The clip bracket 166 (FIG. 3) includes a side part 168 that is spaced from the sidewall 150. A portion of the side part 168 includes a notch 170 to permit the head 163 of the clip 162 to fit between the side part 168 and the sidewall 150. Preferably, the clip 162 is shaped so that once the head 163 of the clip 162 is passed through the notch 170 and beneath the side part 168 of the clip bracket 166, the resilience of the clip 162 will force the head outwardly beneath the side part 168, thereby prohibiting removal of the clip 162 from the clip bracket 166 unless the clip is manually bent to allow the clip head 163 to pass back through the notch 170. The clip head 163 has a rounded upper surface 169 for sliding along the underside of the clip bracket side part 168.
The inner clip 164 of the black sled 58 is configured substantially the same as the outer clip 162. Moreover, the clip bracket 170 (FIG. 7) for receiving the inner clip 164 is configured substantially the same as the clip bracket 166 that receives the inner clip 162. Accordingly, the rounded clip head 165 of inner clip 164 is secured beneath the clip bracket 170.
With reference to FIGS. 8 and 9, the outer end of the black sled 58 includes a post 180 that protrudes from the innermost side of a recess 182 formed in the outer end of the sled frame 154. One end of the compression spring 184 is anchored to the post 180. The other end of the spring 184 is anchored to another post 186 (FIG. 15) that protrudes from the inner surface 131 of the spur gear 56, the posts 180, 186 being substantially coaxial. The spring 184 normally urges the black sled 58 into the standby position with the sled feet 156 resting on the standby flats 160. When in the standby position, the inner end 157 of the black sled frame 154 is held against the end plates 140, 142 of the carrier.
The cap 42 that is carried by the black sled 58 is formed of resilient material, such as synthetic rubber. The black sled 58 includes an upwardly projecting hollow cap support 190 over which tightly fits the black cap 42. The top of the black cap 42 has an oblong hole 192 formed therein corresponding to the shape of a central opening 194 in the hollow cap support 190. A relatively thin ridge 196 (FIG. 8) of cap material extends upwardly from the periphery of the hole 192. The cap 42 is sized so that whenever the ridge 196 of the cap is pressed against the orifice plate 30 of a pen 26, the nozzles in the orifice plate will be substantially surrounded by the ridge 196, thereby placing the orifices in sealed fluid communication with the contiguous openings 192, 194 in the cap 42 and cap support 190.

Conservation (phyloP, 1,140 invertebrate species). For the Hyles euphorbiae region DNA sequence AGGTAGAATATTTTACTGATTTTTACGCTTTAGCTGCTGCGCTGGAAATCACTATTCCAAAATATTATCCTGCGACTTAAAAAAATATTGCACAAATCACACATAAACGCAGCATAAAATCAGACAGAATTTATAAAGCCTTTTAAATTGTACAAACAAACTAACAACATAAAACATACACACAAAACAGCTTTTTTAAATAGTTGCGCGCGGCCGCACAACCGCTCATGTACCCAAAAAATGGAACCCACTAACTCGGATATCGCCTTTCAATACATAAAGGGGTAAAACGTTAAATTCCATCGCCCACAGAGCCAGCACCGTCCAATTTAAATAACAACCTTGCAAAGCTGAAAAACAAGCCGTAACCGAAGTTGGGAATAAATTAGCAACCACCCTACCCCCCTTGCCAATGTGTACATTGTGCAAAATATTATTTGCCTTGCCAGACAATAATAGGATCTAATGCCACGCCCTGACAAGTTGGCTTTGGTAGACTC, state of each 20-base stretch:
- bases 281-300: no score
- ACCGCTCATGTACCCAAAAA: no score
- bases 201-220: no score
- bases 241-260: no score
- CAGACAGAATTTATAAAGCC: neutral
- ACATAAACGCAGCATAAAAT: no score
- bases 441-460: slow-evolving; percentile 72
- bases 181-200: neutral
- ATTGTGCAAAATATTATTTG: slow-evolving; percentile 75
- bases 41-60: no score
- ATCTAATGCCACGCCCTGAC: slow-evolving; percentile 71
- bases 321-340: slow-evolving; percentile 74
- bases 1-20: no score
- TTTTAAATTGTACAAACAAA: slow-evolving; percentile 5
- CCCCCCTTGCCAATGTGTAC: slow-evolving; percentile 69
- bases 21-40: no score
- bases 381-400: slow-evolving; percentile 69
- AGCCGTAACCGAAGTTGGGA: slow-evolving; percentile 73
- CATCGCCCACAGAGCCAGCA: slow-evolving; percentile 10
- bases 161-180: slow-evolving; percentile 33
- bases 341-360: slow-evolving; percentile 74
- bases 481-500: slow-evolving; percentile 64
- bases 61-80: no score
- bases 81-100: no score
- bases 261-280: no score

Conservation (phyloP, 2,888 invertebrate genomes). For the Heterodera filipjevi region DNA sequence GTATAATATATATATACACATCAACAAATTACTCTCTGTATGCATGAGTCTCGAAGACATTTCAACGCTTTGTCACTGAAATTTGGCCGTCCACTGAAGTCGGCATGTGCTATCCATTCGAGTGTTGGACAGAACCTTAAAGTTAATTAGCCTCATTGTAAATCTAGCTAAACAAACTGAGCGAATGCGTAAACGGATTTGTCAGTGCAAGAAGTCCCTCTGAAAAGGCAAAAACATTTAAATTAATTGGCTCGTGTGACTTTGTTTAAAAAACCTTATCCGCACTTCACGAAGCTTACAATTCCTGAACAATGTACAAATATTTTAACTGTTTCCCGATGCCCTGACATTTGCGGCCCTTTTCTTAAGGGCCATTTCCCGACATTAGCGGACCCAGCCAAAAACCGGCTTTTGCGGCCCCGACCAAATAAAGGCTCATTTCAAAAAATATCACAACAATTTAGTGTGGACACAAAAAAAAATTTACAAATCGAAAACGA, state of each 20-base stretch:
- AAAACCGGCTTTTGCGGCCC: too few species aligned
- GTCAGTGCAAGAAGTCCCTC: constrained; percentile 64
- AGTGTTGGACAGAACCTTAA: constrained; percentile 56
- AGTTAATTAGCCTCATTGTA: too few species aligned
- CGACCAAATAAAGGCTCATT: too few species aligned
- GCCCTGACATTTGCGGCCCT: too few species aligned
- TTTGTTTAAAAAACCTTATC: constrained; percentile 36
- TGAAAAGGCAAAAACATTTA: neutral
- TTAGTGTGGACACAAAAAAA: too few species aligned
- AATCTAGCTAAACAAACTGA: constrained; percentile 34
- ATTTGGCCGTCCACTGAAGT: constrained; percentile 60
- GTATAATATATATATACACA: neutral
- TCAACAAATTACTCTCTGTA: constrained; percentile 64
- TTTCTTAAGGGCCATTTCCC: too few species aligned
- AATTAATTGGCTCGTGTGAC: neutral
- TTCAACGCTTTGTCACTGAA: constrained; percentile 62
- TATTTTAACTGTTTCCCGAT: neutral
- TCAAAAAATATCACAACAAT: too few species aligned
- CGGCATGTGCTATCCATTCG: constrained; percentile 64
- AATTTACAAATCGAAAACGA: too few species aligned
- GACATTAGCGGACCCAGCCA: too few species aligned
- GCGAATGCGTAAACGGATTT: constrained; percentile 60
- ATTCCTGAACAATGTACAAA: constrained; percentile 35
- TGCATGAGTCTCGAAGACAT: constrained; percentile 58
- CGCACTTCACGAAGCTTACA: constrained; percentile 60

The underside of the black sled 58 is formed to carry a flexible rubber basin 198 that fits into the sled frame 154 for the purpose of substantially closing the lower end of the opening 194 in the cap support 190. The basin 198 is shaped to conform to the shape of the sled underside and includes in its upper surface 201 a continuous groove 200 formed in three sides thereof. The basin 198 also includes in its upper surface 201 a recess 202 that is spaced from, but substantially surrounded on three sides by the groove 200.
When the basin 198 is pressed into the underside of the black sled 58, the groove 200 receives a correspondingly shaped rib 204 that projects from the underside of the sled 58. The portion of the basin surface 201 surrounding the recess 202 is pressed against the underside of the black sled to surround and substantially seal the lower end of the opening 194 of the cap support 190 in fluid communication with the recess 202.
The recess 202 and the opening 194 comprise, when the cap is sealed against the orifice plate, a substantially closed chamber into which the nozzles open. The chamber prevents drying of ink in the nozzles, which might occur if the nozzles were exposed to dry, ambient air. The enclosed nozzles are also protected from dust.
Preferably, a small channel 206 (FIG. 8) is formed in the underside of the black sled 58 to provide a small-diameter path for limited fluid communication between the basin recess 202 and ambient air. The presence of the path between the recess 202 (hence, opening 194) and ambient air ensures that any significant increase in pressure within the opening 194 (for example, an increase resulting from a sudden rise in ambient temperature) would be relieved by venting air out through the ambient path, thereby eliminating the possibility that air in the opening 194 would be forced into the nozzles of the pen.
When the pen is inactive, the carriage is controlled to move the pen into a parked position for capping the pen. As best shown in FIG. 5, whenever the carriage 24 is moved into the parked position, the outer side 25 of the carriage 24 contacts an arm 208 that protrudes upwardly from the outer end of the black sled 58. The carriage 24, therefore, pushes the sled 58 outwardly for a short distance (compressing the spring 184) so that the sled moves from the standby position (FIG. 4) to a capping position (FIG. 5).
As the sled 58 moves from the standby toward the capping position, the feet 156 are pushed along upwardly inclined surfaces or "ramps" 161 formed in the carrier sidewalls top surfaces 150T, 152T. Each ramp 161 is inclined approximately 30 and joins at its outermost end a flat horizontal portion of the sidewall surfaces, those portions hereafter referred to as capping flats 167.